By Kathryn C. Todd and Roger F. Bufterworfh

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Extra resources for Animal Models of Neurological Disorders

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What our results show, we believe, is that the advocates of IDR can no longer simply ignore these hypotheses or dismiss them as implausible, for there is a growing body of evidence which suggests that they might well be true. In designing our experiments, we were guided by three rather different considerations. First, we wanted our intuition probes—the cases that we would ask subjects to judge—to be similar to cases that have actually been used in the recent literature in epistemology. Second, since the findings reported by Nisbett and his colleagues all focused on differences between East Asians (henceforth, EAs) and European Americans (henceforth, Ws, for 26 Cross-Cultural Differences in Intuitions “Westerners”), we decided that would be the obvious place to look first for differences in epistemic intuitions.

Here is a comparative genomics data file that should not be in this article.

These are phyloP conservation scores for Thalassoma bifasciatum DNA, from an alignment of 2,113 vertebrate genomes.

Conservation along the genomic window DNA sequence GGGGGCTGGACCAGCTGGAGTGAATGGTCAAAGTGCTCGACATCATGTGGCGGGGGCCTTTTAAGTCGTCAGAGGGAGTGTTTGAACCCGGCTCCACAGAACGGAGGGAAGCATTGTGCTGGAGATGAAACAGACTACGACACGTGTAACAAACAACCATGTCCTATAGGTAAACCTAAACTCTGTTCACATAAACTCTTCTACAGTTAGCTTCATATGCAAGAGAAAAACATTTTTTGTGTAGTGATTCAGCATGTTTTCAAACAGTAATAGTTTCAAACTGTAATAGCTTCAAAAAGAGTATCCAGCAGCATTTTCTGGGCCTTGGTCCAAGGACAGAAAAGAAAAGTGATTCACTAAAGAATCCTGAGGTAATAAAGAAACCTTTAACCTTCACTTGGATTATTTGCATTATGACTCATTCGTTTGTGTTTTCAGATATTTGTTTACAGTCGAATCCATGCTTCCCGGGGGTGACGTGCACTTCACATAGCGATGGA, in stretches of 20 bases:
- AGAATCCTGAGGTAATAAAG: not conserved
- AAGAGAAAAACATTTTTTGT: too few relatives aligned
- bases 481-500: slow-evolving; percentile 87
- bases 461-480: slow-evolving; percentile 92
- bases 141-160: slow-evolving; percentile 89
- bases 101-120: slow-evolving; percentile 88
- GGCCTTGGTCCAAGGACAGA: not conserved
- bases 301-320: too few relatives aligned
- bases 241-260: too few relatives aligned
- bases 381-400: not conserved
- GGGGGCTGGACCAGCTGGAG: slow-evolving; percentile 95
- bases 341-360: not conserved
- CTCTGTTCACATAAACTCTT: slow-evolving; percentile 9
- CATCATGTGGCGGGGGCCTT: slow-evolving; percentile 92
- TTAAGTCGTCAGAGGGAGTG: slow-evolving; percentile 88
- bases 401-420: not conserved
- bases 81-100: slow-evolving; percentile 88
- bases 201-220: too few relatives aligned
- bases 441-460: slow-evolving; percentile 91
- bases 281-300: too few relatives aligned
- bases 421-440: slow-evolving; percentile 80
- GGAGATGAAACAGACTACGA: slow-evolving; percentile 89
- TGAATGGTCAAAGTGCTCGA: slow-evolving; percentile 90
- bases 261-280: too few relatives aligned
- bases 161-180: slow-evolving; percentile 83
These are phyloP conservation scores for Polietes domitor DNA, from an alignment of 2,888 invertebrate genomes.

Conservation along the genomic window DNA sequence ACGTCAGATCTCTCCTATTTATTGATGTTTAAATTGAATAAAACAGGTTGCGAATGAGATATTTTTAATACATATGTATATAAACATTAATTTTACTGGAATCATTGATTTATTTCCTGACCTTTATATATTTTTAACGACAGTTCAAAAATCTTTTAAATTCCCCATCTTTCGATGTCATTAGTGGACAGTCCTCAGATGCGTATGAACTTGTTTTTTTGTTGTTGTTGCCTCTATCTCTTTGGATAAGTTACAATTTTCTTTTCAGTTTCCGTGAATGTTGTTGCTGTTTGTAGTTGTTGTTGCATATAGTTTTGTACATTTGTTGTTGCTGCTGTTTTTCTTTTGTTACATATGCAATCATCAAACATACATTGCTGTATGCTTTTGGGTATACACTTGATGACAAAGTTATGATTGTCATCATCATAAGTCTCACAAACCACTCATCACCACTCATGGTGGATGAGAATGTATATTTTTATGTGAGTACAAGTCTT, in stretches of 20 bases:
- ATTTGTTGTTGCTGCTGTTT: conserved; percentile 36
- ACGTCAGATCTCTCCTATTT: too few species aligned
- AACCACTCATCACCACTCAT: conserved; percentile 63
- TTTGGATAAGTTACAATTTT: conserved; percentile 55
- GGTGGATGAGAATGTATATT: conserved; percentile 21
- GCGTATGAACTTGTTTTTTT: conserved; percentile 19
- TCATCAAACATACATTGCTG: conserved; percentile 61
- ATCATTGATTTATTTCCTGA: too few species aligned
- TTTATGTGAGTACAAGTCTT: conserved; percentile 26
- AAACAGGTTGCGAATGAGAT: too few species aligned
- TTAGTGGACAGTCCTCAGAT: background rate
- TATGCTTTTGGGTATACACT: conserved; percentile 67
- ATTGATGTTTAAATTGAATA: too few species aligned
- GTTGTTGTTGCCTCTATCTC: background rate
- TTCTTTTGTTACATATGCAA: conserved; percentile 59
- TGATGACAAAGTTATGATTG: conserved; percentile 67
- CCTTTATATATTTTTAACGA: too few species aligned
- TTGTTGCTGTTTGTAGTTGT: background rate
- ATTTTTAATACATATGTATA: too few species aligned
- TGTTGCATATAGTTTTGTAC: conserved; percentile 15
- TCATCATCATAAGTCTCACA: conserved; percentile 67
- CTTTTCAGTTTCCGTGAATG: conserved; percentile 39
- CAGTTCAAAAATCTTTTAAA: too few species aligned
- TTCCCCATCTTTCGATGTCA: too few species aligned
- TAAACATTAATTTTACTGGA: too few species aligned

We are far from convinced by this objection, though we are prepared to concede that the use of nomologically or psychologically impossible cases in normative epistemology raises some deep and difficult issues. Thus, for argument’s sake, we are prepared to concede that a plausible case might be made for privileging normative claims based on actual intuitions over normative claims based on intuitions that are merely logically possible. But what if the people imagined in the thought experiment are not just logically possible, but psychologically possible?

And we know of no arguments along these lines that are even remotely plausible. B. There Are Several Senses of “Knowledge” Objection The next objection begins with the observation that epistemologists have long been aware that the word “knows” has more than one meaning in ordinary discourse. Sometimes when people say that they “know” that something is the case, what they mean is that they have a strong sense of subjective certainty. ” And even after Lab Bench comes in first, this colloquial sense of “know” still permits them to say, “Drat!

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